How Migration Can Benefit Secondary Cities
Secondary cities are among the fastest growing in the world, and the arrival point for tens of thousands of migrants each year. Although these migrants put added pressure on cities that are already straining to accommodate the needs of residents, they also offer the potential for opportunity and economic growth that should be explored further.
By Florence Lozet, Cities Alliance
[13 November 2017] -- A 2017 report commissioned by the International Organization for Migration (IOM), Selling Sand in the Desert: The Economic Impact of Migration in Agadez, tells the story of Emmanuel, a 38-year-old grandfather of two from Monrovia who found himself living and working in Agadez, Niger.
Emmanuel never planned on staying in Agadez long; it was simply a stopover on his intended journey to Europe in search of better economic prospects. However, he continues to work in the city as an informal street vendor, living in a local slum while saving money to fund his journey to Europe.
Emmanuel is not alone. Since 2016, at least 170,000 people have passed through or settled in Agadez – a number that corresponds to 35 per cent of the city’s total population. Not only does his story provide a glimpse into the human face of migration, it also sheds light on the challenges migration poses to urban governance in secondary cities.
Migration and secondary cities
The bulk of mainstream media and studies on how to handle and profit from migration have focused on primary cities. Considerably less attention has been paid to secondary cities, which are growing more rapidly and are home to the most urban residents around the world. In 2025, the biggest absolute population growth will be in secondary cities. (See Figure 1.)
Population growth rates in secondary cities are divided between migration and natural growth – a distinction that provides critical perspective. For example, in Tete, Mozambique, migration accounts for more than half of the city’s annual population growth. (See Figure 2.) This is even more crucial when looking at migration numbers worldwide, which have increased from 173 million in 2000 to 244 million – roughly 3.3 per cent of the global population, according to a 2015 report from UN DESA.
If this population growth is not integrated in urban planning, more and more people will end up living in slums. In Africa, some 6 of 10 urban dwellers already live in slums, and with a projected urban population growth rate of 63 per cent between 2015 and 2020, the number of slum dwellers is likely to skyrocket. (See Figure 3.)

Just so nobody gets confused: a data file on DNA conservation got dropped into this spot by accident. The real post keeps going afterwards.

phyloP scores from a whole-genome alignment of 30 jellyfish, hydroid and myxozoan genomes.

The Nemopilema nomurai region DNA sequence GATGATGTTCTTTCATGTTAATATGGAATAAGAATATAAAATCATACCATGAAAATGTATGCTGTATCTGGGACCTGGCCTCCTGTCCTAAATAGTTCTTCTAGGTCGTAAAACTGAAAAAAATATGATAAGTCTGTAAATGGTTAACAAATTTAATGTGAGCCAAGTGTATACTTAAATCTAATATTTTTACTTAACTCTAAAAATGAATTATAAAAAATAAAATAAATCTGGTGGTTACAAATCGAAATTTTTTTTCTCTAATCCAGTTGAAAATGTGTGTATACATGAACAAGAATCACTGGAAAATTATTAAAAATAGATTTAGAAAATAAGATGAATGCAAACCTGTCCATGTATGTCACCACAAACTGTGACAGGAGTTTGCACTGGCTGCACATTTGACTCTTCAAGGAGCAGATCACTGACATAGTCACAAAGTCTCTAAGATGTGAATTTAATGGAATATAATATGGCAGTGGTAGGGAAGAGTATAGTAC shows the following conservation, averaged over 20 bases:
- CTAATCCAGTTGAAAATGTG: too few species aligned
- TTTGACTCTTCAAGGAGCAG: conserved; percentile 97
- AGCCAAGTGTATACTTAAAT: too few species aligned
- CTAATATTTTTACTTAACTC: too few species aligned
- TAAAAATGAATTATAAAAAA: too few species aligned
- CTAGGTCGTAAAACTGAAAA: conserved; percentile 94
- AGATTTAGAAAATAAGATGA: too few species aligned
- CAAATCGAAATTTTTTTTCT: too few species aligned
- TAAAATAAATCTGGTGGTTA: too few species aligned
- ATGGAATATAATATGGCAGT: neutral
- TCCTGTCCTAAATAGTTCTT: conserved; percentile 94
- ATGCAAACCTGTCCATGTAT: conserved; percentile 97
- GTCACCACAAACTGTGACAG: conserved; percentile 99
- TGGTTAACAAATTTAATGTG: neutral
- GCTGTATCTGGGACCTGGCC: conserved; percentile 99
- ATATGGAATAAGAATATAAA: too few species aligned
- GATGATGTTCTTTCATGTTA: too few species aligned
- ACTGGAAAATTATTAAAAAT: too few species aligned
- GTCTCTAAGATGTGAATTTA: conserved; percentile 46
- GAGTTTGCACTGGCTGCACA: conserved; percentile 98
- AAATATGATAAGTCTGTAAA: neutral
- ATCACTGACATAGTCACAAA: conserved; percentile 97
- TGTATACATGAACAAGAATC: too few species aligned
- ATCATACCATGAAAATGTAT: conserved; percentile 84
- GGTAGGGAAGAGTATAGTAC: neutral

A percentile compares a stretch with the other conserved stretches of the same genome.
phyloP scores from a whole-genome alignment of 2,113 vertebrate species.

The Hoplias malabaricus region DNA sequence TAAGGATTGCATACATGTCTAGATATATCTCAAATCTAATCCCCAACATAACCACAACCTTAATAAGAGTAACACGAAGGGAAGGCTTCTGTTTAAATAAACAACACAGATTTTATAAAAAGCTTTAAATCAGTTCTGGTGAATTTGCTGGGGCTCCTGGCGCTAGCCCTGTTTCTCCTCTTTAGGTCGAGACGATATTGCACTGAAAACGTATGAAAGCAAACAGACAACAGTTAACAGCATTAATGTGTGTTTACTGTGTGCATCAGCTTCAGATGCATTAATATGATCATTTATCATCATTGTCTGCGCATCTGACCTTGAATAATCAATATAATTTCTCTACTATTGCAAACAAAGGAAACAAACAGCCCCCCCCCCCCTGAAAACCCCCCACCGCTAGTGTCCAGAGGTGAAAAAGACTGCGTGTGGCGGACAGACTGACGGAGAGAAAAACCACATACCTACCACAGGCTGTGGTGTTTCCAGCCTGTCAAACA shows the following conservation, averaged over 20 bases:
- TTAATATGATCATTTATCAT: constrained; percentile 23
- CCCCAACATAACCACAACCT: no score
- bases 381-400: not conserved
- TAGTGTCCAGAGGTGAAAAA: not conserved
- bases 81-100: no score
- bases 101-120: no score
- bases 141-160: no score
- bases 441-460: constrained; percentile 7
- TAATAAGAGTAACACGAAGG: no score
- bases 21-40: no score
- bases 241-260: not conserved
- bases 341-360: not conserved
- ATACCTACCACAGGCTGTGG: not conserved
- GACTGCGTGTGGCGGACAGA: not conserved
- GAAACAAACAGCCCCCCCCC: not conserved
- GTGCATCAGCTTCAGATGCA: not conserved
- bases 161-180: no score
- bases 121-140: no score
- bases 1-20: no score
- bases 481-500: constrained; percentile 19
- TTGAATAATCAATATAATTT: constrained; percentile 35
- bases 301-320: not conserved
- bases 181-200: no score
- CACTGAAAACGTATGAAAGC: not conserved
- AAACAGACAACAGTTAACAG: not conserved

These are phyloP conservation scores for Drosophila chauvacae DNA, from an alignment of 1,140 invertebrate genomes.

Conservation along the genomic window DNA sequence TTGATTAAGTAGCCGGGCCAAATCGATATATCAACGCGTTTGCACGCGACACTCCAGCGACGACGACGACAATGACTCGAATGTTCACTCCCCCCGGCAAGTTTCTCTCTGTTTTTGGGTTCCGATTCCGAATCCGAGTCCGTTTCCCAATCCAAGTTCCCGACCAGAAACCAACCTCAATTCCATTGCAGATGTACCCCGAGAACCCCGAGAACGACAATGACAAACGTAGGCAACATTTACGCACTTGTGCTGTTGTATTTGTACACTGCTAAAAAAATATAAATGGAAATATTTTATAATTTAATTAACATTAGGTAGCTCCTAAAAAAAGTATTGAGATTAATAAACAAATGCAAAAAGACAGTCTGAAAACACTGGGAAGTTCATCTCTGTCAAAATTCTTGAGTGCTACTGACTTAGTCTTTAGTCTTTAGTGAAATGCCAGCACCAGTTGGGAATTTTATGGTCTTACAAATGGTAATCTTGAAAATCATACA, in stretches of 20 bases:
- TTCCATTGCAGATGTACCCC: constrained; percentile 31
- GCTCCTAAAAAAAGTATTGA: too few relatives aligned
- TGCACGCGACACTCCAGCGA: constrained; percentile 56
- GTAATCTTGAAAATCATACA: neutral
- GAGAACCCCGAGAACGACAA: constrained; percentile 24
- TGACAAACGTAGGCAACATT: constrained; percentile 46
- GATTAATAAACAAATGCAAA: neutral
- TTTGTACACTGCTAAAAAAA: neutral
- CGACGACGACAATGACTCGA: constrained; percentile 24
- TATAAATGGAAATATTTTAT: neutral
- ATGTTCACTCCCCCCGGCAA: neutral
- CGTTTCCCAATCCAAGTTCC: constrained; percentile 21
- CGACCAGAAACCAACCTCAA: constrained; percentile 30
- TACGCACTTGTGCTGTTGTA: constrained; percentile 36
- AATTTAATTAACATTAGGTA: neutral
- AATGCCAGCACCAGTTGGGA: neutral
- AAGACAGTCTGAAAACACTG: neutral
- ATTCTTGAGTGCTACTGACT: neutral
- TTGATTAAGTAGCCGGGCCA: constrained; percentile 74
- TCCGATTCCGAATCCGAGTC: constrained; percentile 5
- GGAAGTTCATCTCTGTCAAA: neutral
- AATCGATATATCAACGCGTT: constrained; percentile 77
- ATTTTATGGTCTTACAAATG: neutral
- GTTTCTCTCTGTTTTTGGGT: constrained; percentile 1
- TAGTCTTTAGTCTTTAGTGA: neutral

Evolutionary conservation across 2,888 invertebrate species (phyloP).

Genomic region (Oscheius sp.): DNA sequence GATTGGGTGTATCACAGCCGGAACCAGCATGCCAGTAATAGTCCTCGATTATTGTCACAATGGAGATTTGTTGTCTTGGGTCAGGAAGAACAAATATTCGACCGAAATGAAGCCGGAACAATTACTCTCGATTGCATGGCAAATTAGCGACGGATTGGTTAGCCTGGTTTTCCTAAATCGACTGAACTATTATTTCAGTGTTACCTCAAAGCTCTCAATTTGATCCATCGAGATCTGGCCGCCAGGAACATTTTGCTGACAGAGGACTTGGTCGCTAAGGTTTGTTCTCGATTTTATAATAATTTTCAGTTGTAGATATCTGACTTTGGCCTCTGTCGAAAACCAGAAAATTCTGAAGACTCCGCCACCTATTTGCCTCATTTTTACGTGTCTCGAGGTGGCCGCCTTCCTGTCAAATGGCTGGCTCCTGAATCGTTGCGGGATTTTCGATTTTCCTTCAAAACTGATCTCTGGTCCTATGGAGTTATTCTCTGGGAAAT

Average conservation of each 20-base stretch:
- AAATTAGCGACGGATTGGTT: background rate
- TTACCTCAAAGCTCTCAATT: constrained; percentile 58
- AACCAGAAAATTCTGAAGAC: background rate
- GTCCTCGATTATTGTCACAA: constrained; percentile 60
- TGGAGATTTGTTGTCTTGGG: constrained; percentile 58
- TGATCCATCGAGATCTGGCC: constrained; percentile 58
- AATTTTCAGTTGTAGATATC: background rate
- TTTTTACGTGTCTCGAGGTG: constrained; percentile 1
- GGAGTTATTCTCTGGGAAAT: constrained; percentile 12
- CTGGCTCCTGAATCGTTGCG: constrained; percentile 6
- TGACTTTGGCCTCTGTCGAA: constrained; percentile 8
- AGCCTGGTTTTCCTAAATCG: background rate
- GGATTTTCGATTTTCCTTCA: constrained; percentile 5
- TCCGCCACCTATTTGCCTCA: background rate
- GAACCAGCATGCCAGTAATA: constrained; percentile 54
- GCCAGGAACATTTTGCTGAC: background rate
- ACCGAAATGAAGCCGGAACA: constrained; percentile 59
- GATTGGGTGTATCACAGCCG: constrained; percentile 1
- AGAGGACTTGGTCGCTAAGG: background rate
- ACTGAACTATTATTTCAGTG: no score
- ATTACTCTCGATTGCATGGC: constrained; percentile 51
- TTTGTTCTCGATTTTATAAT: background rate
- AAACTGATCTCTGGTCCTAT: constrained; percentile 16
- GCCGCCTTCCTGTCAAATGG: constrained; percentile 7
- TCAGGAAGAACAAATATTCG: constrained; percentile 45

Tapping the potential of migration
Secondary cites like Agadez, with its location at a nexus of routes from West Africa to North Africa and Europe, are key transit points for migrants attracted by economic opportunities. (See Figure 4.) Because they are in the early stages of rapid growth, secondary cities now have the opportunity to create inclusive growth patterns that can help reduce poverty. They can play an important role in regional development by supporting agricultural production, facilitating market linkages, and providing services to surrounding rural areas (Andreasen et al., 2017).
However, in most cases, secondary cities are unable to provide enough sustainable economic opportunities and public services to cope with the influx of migrants. Even though they represent increasing demand for urban infrastructure and services, migrants are not integrated in the city planning processes – resulting in the expansion of urban slums and more informal workers.
In Agadez, for example, one consequence has been the emergence of illegal networks for housing and transportation. These networks are very costly for migrants, and the money they generate is not reinvested in the city. The city, in turn, is not benefiting from the human and financial capital that accompany migration.
But there are potential solutions. If migrant workers are included in the city planning process, they have the potential to transform and even lead rural and regional development. Governments and development partners can prioritise investment in the potential of secondary cities and work towards local development plans that are inclusive.
Take the case of Arua, Uganda, which is a city of arrival for South Sudanese migrants fleeing conflict. On average, 1,800 refugees have entered Uganda each day over the past 12 months. Uganda has a welcoming policy towards migrants. Newly arriving refugees in Arua are directly placed in settlements or provided with land in the same communities as locals instead of camps. They are issued legal identification that allows them to move throughout the country. This approach enhances social cohesion, provides legal rights to migrants, and allows both refugees and host communities to live together peacefully.